| Homeowners

We know you can make a decent income from Toronto rental properties. If you’re smart about where you buy, you can have your tenants cover your expenses and reap the benefits of building equity to boot. However, when buying Toronto real estate as an investment, you also have to weigh the pros and cons of becoming a landlord. Here we look at the good, the bad and the ugly sides of being a landlord in Toronto.  

The Good: Buying Toronto Rental Properties is a Reliable Investment

For the most part, buying rental properties in the Toronto Area Housing Market is a reliable investment. This is because you are seeing gains in a few different ways. First, you have cash flow from your rent to cover your mortgage. If you invest in the right area, you might even make a little money you can put aside to cover upkeep and unexpected issues like replacing a broken appliance. Next, there’s appreciation. You don’t have to be an investment whiz to know the Toronto real estate market is always moving up. So, you’ll see appreciation in the value of your investment and can sell when it makes sense. Even if prices drop or stagnate, you only lose money if you sell below what you paid. Lastly, as you pay down your mortgage, your equity continues to grow. This provides you more buying power if you choose to invest in further properties.

The Bad: Finding Tenants and Possible Depreciation

Remember, you don’t cover your costs unless you have dependable tenants. This can be a challenge. You have to run ads, show the unit and then screen potential tenants with credit checks and reference calls. During this process you also want to feel safe showing the unit to complete strangers. Now, depending on how long you own the property you can also experience times of zero growth and less likely but still possibly, depreciation. But the beauty of rental properties in theory is you can hold onto the property and continue to see income from rent. That makes it easier to ride things out a few years if there ever a is downturn during the time you own it. Of course, if you lose a tenant, the rental market becomes saturated with tons of inventory, or you are not covering costs with rent, then this situation becomes a problem, and you’ll experience losses.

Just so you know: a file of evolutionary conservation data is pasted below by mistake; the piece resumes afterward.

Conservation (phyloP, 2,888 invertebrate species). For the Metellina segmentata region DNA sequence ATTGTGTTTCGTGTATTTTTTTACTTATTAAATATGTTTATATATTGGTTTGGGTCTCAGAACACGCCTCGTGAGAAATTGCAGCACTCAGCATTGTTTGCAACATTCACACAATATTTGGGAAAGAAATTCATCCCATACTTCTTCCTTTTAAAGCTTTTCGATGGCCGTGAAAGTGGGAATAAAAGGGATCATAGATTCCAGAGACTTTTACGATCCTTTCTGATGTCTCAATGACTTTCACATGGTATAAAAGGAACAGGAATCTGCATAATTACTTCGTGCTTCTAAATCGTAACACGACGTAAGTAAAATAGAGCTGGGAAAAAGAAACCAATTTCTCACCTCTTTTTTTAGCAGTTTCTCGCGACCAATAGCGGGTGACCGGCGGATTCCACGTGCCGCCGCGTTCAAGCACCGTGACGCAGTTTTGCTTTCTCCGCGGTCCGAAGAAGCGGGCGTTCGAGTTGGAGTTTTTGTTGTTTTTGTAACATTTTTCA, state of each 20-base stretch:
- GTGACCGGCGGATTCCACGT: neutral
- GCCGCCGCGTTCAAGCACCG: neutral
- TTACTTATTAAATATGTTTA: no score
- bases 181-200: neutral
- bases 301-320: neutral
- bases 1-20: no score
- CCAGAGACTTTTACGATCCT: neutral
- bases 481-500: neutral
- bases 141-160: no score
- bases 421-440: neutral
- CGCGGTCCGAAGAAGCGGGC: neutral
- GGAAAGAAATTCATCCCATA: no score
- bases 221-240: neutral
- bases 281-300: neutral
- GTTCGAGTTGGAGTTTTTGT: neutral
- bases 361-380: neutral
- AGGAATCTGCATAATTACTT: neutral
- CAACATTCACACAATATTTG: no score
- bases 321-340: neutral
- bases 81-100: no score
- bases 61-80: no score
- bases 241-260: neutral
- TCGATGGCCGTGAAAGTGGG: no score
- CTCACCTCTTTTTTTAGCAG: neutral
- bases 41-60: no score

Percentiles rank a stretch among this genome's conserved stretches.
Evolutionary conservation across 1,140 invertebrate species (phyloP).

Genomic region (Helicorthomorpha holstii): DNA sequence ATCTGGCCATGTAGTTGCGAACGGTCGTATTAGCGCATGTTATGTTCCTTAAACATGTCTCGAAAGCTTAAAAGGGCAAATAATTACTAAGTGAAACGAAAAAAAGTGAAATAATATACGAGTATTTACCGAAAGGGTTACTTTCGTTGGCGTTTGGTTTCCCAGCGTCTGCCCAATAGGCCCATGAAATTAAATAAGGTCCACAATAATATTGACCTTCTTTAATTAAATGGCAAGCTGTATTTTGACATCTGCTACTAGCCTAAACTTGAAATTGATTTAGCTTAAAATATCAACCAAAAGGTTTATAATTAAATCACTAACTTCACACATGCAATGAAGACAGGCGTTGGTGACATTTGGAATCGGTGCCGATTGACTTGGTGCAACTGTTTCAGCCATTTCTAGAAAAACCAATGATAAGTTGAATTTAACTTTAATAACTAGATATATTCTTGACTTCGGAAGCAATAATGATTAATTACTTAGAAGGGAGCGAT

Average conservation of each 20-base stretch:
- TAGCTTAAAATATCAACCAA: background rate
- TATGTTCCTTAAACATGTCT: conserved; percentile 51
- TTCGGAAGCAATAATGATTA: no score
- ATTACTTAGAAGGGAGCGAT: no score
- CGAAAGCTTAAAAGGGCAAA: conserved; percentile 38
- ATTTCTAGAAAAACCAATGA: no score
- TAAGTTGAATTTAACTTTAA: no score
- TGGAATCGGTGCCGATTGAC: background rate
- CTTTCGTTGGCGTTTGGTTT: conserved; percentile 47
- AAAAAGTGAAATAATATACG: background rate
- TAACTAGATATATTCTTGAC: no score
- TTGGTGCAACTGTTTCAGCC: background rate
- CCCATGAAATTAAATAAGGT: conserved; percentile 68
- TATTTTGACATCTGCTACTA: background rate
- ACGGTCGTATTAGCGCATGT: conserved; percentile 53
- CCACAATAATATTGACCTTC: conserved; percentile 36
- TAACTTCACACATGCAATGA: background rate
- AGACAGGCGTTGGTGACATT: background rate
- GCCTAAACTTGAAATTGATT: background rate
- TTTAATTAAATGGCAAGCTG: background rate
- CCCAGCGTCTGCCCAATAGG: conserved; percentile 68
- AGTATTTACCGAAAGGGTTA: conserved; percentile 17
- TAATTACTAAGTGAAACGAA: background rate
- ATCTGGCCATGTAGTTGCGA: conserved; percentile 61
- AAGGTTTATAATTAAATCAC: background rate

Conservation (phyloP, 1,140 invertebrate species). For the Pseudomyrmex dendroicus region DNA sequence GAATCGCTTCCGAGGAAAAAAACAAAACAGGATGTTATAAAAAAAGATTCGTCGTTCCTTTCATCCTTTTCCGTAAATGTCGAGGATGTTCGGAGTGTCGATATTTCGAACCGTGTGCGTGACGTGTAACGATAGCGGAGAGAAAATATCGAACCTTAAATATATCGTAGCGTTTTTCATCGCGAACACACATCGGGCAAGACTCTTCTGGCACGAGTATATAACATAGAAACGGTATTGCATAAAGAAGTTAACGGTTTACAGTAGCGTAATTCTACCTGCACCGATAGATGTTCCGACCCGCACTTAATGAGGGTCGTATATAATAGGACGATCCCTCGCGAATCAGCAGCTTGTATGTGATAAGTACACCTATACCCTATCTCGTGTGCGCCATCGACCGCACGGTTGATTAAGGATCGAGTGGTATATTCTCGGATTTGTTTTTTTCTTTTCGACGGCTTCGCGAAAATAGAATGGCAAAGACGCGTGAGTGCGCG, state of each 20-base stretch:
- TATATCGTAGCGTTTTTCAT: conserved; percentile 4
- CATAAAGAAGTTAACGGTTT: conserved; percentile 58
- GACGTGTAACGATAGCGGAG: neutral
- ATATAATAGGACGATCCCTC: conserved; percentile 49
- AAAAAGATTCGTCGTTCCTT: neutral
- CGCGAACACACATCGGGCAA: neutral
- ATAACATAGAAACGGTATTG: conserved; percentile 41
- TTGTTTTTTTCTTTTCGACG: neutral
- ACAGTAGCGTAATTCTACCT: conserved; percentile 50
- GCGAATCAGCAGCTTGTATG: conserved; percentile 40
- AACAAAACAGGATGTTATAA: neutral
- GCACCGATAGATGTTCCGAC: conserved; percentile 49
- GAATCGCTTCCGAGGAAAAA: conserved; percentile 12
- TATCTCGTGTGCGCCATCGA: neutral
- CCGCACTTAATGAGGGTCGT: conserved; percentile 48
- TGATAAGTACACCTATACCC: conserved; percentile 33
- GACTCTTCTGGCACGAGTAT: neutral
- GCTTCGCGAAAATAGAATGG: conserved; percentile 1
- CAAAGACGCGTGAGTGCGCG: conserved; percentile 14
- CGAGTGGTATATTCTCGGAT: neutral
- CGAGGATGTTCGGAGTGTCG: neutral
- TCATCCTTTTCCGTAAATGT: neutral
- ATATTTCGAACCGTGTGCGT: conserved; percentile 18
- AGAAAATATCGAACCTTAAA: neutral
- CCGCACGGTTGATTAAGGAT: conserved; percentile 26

The Ugly: Eviction Challenges

You own the property, the tenant has to pay to use it, and if it doesn’t work out, they have to leave, right? Wrong. You have a lot more obligations as a landlord than your tenants do as renters. Even in the case where a tenant is not paying the rent, there are laws to follow before you can evict them in accordance with the Residential Tenancies Act. You can’t just change the locks and start looking for a new tenant. Even if you decide you want to live in your own unit, or it’s time to sell, tenants require 60 days’ notice prior to the lease’s end.  The Ontario Standardized lease stops landlords from adding their own terms that take away tenants’ rights. In other words, you can’t make up your own eviction rules to tip the scales in your favour – even if the tenant agrees to it in the lease.

Toronto rental property investments can generate cash flow and equity, but not without a lot of sweat equity on your part. If you’re looking for a team of Toronto realtors to help build equity fast, the Christine Cowern Team’s got you covered. Give us a call at 416.291.7372 or email us at hello@christinecowern.com. We’d love to work with you!